In immigration applications for permanent residency, applicants are required to give a time line of their work history and must also provide supporting documents that show where they worked, when they worked, and the type of work they did.
Just because a person fills out a form and puts in supporting letters does not mean that everything submitted will be believed. When reviewing an immigration file, immigration officers sometimes do investigations beyond what is in the application package. In some cases, these investigations are done without the applicant’s knowledge.
What sort of investigations do immigration officers do?
In September, the Federal Court of Canada handed down a decision in the case of Mr. Kahin. In this case, Mr. Kahin challenged a refusal of his permanent residency visa because the immigration officer did not give him a chance to respond to concerns the immigration officer had from her independent investigation.
In this case, the immigration officer asked Mr. Kahin for additional details regarding his work history. In response, Mr. Kahin indicated that one of his employers refused his request for a reference letter and that he was unable to find two of his other employers.
The immigration officer then took it upon herself to investigate Mr. Kahin’s employment history. She contacted the office manager of one of his employers and then did an internet search for the other employer. She then called the other employer which was not located in the area where Mr. Kahin said he worked.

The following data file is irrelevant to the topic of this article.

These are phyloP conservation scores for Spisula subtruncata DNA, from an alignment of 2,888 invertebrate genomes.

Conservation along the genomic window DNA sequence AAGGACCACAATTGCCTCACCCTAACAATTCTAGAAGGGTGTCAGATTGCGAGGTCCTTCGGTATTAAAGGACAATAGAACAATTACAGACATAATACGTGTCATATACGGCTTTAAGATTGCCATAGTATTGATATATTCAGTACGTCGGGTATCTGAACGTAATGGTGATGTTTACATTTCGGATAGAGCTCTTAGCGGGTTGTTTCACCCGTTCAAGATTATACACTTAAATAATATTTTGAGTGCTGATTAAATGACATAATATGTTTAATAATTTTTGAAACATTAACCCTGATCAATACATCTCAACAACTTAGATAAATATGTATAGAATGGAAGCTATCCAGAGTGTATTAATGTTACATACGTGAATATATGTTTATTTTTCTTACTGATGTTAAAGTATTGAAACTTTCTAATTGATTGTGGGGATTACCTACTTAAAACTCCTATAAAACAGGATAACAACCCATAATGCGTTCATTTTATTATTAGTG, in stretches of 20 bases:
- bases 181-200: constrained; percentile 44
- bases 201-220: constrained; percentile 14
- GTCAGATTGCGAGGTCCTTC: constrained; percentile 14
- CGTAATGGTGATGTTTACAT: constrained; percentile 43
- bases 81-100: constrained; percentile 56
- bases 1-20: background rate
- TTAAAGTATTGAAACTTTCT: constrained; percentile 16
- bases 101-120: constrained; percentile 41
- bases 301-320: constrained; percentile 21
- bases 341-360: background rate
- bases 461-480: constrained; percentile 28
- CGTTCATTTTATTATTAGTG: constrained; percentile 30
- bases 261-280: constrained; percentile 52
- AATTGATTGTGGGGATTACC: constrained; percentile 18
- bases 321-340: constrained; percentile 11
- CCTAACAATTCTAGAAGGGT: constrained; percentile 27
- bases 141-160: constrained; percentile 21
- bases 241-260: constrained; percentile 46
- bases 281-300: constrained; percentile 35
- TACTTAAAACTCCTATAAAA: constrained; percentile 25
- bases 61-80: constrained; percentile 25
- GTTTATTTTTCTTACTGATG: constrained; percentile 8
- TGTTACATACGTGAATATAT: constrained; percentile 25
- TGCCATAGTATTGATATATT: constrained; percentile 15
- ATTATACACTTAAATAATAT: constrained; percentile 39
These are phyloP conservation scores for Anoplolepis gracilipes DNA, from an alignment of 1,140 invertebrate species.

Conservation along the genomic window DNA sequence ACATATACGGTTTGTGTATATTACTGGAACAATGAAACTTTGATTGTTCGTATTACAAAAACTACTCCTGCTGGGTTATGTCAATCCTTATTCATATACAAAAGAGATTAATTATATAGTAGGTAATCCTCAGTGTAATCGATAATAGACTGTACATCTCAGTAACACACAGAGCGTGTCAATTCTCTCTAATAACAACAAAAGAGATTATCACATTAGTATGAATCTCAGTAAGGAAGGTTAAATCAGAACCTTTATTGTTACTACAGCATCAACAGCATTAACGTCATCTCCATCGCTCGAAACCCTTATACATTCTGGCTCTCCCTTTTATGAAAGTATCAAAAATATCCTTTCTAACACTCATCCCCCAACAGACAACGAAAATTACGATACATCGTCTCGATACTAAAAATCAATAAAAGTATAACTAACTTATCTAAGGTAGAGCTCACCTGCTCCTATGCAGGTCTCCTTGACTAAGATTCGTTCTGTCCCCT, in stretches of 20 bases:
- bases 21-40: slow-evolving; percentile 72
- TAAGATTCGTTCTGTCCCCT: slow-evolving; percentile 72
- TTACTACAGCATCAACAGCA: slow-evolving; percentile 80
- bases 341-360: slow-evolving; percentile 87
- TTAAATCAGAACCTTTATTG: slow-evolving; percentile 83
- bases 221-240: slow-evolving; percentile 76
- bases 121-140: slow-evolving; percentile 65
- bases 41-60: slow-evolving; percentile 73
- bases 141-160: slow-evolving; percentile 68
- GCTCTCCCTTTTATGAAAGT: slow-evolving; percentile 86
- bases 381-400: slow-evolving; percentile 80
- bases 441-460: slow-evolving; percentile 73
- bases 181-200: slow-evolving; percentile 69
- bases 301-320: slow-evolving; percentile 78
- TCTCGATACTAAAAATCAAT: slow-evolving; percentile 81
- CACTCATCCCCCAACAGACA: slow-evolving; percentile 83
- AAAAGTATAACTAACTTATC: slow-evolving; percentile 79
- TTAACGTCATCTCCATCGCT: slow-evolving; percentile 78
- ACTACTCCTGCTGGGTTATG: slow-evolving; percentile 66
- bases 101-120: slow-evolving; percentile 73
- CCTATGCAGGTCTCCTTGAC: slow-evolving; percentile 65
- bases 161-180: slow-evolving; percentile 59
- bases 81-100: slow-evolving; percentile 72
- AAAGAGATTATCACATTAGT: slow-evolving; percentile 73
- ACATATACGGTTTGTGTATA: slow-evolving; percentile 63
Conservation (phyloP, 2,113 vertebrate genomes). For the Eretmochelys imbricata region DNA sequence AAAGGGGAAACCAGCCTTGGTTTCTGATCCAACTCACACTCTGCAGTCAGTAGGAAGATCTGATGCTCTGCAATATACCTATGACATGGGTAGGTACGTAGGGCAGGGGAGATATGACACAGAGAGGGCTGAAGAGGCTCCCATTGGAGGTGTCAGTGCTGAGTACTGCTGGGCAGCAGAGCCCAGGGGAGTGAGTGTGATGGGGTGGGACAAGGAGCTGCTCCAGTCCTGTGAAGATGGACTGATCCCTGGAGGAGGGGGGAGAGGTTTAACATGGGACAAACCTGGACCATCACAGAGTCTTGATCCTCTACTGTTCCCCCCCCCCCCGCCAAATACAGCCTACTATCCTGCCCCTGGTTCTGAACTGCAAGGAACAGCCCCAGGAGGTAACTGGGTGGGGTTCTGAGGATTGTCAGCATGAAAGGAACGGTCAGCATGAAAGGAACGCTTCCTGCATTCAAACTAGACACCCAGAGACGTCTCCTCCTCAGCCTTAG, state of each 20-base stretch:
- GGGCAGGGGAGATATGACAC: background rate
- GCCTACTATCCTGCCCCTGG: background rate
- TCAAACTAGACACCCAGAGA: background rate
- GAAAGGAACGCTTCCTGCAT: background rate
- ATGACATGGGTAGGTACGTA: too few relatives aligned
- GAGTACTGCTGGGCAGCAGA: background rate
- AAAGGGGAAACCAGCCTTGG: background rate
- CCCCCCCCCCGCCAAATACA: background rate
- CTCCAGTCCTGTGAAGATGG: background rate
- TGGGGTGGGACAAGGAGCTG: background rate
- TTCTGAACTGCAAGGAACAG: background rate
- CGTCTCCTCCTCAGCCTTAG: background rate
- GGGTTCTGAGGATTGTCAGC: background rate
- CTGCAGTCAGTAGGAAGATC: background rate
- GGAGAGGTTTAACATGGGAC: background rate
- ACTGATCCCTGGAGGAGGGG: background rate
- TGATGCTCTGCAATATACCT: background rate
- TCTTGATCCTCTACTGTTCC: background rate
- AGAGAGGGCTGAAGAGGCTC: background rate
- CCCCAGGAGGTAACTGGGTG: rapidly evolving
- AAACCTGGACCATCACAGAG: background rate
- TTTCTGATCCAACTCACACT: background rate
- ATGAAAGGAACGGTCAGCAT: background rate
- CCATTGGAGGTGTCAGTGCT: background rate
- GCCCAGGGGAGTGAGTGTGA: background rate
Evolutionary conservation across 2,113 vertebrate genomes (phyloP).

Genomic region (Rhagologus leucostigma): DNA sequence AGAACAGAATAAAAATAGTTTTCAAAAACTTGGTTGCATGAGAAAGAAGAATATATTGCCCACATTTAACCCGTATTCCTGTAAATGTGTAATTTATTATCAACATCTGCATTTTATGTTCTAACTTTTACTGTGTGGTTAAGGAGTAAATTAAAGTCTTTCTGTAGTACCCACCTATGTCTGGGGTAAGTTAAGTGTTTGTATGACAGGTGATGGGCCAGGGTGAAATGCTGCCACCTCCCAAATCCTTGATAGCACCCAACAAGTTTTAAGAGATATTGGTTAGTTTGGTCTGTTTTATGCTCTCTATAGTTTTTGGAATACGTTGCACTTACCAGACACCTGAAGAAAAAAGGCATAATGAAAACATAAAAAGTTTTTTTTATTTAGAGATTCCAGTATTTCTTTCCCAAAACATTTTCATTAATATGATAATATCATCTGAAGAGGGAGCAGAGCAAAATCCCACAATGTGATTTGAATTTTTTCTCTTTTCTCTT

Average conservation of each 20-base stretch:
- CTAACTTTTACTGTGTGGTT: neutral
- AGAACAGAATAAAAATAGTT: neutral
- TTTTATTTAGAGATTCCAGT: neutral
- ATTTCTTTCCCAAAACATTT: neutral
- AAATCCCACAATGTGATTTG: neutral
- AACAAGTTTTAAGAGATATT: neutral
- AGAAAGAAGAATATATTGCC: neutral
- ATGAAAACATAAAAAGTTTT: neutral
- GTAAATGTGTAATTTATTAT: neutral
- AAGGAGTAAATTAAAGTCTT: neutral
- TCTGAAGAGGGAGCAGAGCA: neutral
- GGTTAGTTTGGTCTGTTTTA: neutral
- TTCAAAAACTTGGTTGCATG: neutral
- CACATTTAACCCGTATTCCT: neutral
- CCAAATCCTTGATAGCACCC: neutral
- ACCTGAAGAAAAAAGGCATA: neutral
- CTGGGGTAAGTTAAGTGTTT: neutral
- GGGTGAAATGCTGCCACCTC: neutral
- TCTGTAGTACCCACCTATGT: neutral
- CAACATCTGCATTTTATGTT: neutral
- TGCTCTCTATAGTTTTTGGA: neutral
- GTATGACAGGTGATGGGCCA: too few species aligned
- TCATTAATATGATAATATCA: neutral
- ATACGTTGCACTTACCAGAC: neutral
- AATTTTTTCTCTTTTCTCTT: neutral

The immigration officer found that the first employer had no employment record of Mr. Kahin’s employment. In addition, this employer required all of their employees to have a certain license. The immigration officer then called the government agency responsible for licensing and found that Mr. Kahin was not licensed to work in that occupation for the time he said he worked at the company.
After speaking to the second employer, that employer confirmed to the immigration officer that it never operated in the area Mr. Kahin said he was employed.
In this case, the immigration officer did not disclose either piece of information to Mr. Kahin or his representative before she refused his application.
What happened in this case?
In this case, the judge stated that the immigration officer had to advise Mr. Kahin of her findings and give him a right to respond. Because he did not get this opportunity, the judge overturned the decision of the officer and sent it back for another officer to determine.
What should applicants do when answering questions about their work history?
While Mr. Kahin was successful in this case, one of the things that should be noted is that immigration officers do in-depth research on individual files when the need arises.
While Mr. Kahin won this case, there is no guarantee that when a new officer looks at his case that it will not be refused again. Individuals who apply for Canadian permanent residency should be very careful when listing out their employment history and providing reference and other letters to ensure that all of the information is accurate. Hiding a period of unemployment, exaggerating ones duties at work, and exaggerating the time a person worked for an organization can be detrimental to an immigration case. It is always advisable to fully disclose an employment history accurately so that in any investigation, the information on the application is verified as true.
This Article is prepared for general information purposes only and is intended to provide comments for readers and friends of the Filipino Journal. The contents should not be viewed as legal advice or opinion.
Reis is a partner with the law firm of Aikins, MacAulay & Thorvaldson LLP and practices in the areas of immigration law. His direct line is 957-4640. If you would like to know more about Reis or Aikins you can visit the firm’s web page at www.aikins.com, follow Reis on Twitter at http://twitter.com/#!/ImmigrationReis, or connect with him on LinkedIn at http://www.linkedin.com/in/reispagtakhan